Teacher in the Trenches

A classroom veteran says fostering curiosity is the key to education.

September/October 1997

Reading time min

Teacher in the Trenches

Courtesy Meridel Rubenstein

At a time when entertainers barely out of their 20s are peddling their life stories, Frances Hawkins's new book, Journey With Children: The Autobiography of a Teacher (University Press of Colorado, 1997; $34.95) is a reminder of the genre's more edifying possibilities. For more than 60 years, this educator has been figuring out what makes children tick, engaging their minds and teaching their teachers.

Hawkins's life and work have taken many turns in 84 years. She taught in the public system, set up independent preschools and a training center for teachers, and rarely refused calls for on-site advice--whether from a South Dakota Sioux reservation or a Head Start program in Mississippi.

She finally managed to distill her long journey into 350 pages. "I've been working on it for about 30 years," Hawkins, '35, sighs over the phone from her Boulder, Colo., home. She kept notes, but accepts her daughter's observation that she has a fantastic memory.

Hawkins's early teaching days were a baptism by fire, but she forged strategies that worked well ever since. Fresh from Stanford, she was assigned to a class of the lowest-scoring second-graders in a San Francisco public school. Hardly any of them could read, and they seemed to fear change.

Hawkins saw that school meant daily reinforcement of their failures. She concluded that the school was the real failure. This called for drastic measures. She shelved all the reading books and set to work getting to know each child, trying to detect their strengths and interests and then building on those.

Dramatic results could be achieved, Hawkins discovered, by bringing the outside world into the curriculum. The once-sterile classroom soon became a treasure trove of prized possessions, neighborhood scavengings, and flora and fauna.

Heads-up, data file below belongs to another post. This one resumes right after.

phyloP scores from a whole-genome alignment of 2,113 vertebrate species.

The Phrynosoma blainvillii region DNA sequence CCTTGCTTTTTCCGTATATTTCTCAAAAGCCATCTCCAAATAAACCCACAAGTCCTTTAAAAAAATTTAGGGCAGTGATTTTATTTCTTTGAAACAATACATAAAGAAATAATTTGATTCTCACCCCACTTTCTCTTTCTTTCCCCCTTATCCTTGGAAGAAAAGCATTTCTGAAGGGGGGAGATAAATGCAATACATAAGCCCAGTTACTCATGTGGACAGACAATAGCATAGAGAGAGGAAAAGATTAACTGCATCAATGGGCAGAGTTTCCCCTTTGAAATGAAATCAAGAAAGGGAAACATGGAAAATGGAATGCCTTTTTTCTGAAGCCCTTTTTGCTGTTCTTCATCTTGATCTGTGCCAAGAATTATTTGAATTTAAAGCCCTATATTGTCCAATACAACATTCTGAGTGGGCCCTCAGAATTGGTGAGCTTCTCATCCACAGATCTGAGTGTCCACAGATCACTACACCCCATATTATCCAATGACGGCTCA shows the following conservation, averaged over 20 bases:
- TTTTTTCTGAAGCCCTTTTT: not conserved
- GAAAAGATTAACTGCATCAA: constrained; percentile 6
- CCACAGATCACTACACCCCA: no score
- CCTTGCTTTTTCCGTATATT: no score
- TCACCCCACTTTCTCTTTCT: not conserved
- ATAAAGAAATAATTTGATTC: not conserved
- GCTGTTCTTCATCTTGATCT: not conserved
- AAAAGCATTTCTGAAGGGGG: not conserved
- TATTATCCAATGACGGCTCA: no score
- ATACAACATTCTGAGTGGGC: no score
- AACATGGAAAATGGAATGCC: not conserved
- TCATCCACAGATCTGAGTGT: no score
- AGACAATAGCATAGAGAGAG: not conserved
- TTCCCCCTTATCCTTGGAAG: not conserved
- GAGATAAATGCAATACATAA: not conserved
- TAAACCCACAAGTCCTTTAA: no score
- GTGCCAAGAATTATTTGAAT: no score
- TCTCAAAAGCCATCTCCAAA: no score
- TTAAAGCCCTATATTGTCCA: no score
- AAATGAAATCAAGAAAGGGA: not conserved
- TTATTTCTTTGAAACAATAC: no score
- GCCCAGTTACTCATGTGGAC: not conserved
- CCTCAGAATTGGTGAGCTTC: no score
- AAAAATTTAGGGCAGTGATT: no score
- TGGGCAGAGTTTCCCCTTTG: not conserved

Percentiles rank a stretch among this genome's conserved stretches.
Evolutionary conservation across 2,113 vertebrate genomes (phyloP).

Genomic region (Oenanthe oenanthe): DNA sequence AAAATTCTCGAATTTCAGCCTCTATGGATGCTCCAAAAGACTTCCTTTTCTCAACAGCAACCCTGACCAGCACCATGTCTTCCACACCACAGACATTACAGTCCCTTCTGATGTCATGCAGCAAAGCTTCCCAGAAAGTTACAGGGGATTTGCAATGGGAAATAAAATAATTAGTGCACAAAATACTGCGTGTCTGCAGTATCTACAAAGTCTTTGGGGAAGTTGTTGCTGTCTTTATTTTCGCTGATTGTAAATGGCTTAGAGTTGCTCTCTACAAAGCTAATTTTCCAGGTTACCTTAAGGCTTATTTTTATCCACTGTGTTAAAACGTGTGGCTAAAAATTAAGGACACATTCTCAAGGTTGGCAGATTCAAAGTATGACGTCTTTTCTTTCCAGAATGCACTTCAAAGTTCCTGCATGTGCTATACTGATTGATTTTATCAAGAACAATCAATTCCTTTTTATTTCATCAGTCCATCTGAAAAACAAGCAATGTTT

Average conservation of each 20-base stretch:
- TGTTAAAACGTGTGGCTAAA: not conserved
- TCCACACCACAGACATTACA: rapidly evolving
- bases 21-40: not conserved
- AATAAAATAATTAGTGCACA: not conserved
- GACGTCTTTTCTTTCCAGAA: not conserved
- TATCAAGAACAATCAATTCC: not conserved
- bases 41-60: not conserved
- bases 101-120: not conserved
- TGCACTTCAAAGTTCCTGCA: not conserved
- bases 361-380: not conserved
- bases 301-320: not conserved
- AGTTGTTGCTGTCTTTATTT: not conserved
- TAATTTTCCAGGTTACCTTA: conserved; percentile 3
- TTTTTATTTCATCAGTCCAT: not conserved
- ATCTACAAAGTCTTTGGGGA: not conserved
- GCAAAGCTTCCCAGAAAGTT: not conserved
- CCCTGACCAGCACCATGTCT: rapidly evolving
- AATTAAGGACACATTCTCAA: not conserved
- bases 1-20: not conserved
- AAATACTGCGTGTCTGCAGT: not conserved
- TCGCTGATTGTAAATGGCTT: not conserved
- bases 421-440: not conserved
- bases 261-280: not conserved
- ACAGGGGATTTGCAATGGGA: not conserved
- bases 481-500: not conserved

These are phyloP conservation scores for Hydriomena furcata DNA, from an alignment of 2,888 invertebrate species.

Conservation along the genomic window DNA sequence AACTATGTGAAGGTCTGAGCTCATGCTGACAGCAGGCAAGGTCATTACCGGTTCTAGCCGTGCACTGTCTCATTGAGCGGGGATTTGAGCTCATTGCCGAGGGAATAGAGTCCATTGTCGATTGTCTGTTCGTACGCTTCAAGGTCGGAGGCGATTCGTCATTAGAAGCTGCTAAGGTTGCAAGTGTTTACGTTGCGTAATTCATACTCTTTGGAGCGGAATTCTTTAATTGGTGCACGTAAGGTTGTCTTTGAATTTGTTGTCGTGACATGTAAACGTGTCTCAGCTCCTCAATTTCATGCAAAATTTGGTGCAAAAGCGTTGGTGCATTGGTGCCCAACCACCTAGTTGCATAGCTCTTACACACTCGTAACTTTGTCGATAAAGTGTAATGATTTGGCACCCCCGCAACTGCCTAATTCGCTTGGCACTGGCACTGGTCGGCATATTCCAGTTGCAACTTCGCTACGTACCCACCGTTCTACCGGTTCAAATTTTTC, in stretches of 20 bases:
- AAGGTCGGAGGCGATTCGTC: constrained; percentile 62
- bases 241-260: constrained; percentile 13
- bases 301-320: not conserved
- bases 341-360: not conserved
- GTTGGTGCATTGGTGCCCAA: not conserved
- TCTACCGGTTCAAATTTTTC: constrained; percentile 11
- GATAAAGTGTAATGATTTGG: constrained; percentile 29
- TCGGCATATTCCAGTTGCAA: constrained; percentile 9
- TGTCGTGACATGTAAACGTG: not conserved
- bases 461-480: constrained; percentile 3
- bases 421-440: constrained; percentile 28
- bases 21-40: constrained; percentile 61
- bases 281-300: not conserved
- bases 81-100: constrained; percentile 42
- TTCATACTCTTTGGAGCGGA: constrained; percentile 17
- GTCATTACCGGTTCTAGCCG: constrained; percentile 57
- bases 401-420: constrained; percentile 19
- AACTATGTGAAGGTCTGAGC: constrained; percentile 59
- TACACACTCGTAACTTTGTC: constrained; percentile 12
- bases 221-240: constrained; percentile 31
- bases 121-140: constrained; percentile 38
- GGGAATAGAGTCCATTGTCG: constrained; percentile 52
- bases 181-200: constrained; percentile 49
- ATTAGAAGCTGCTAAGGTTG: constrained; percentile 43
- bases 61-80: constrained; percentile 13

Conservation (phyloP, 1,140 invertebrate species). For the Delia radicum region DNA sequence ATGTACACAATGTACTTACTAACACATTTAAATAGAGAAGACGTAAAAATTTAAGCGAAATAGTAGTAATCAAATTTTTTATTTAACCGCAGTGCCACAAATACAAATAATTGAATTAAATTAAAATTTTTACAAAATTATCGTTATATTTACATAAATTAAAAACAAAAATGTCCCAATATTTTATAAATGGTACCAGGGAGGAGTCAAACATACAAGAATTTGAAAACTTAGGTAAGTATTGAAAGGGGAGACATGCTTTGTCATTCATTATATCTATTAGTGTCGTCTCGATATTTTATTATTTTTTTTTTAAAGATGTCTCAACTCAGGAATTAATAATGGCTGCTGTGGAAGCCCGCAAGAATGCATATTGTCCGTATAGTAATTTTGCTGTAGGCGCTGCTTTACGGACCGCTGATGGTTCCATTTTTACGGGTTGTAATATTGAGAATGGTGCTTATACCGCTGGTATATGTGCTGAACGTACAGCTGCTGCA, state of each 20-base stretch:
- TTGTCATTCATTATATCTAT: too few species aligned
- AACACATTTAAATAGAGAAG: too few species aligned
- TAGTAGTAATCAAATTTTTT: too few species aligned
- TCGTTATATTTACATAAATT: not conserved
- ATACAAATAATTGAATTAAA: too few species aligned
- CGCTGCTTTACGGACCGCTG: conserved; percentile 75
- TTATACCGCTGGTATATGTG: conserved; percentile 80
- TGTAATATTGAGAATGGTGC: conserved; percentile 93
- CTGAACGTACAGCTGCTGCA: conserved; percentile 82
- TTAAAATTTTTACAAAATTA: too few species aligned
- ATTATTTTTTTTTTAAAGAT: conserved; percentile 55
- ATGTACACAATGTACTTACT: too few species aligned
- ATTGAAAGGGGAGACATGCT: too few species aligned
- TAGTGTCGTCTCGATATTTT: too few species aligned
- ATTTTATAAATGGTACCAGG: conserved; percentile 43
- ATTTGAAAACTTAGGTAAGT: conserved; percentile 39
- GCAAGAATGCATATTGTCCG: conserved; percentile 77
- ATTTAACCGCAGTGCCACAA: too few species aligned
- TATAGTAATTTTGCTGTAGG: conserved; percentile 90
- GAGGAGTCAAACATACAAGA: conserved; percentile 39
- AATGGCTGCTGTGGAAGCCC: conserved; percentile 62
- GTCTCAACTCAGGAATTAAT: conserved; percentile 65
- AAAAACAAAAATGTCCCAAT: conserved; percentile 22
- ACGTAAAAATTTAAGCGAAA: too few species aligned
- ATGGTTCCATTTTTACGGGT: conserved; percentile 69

Hawkins found that her students readily grasped reading, writing and arithmetic when they saw how to apply these skills to classroom projects. But she soon ran up against administrators: The principal derided her offbeat ways, saying she'd better teach her students to march properly and that her group wasn't capable of "really" reading.

Hawkins was upset but undaunted. By term's end, her "failures" achieved reading test scores equal to those of the top scorers. She--and they--had beaten the system at its own game.

"There's a truth," Hawkins says earnestly, "that if you are running a good classroom, your kids will test well." She believes the key is the teacher's intellectual curiosity about each child and about the world at large. Her memoirs suggest her own thirst for knowledge was insatiable. A Hawkins classroom might feature anything from bubble-blowing to weaving on homemade looms.

Hawkins left San Francisco schools in 1939. Wartime brought her to Los Alamos, N.M. There her husband, David, '34, MA '36, whose field is the philosophy of science, wrote the official chronicle of the bomb's development while she organized a nursery school.

But their Los Alamos experience, juxtaposed with earlier involvement in leftist and pacifist causes, came back to haunt them. Hawkins writes that the 1947 to 1953 period combined motherhood (her daughter, Julie, was born in 1941) with appearances before the House Un-American Activities Committee.

The Hawkinses survived McCarthyism, despite their refusal to name names. For the next 15-odd years, Hawkins either taught or studied children wherever her husband's academic career took them, across the country or to England and Africa. In 1955 she ran Field School, outside of Boulder, for a dozen children.

Hawkins never turned her back on public education, particularly for inner-city children. "I believe in it," she says simply. She spearheaded a 1963 Boston kindergarten project that inspired the Head Start program, and she helped with other Head Start groups. In 1970, she and her husband started the Mountain View Center for Environmental Education in Boulder.

But it saddens and angers her that attitudes of 60 years ago persist. "Do you know Boulder just appointed a military man as superintendent?" she asks, describing the move as a reaction to the school system's high failure rate.

Hawkins insists that more regimentation isn't the answer. "Education of teachers is the problem. They simply aren't interested themselves," she says. Bored teachers breed bored students. But few, it seems, were ever bored in Hawkins's classroom.

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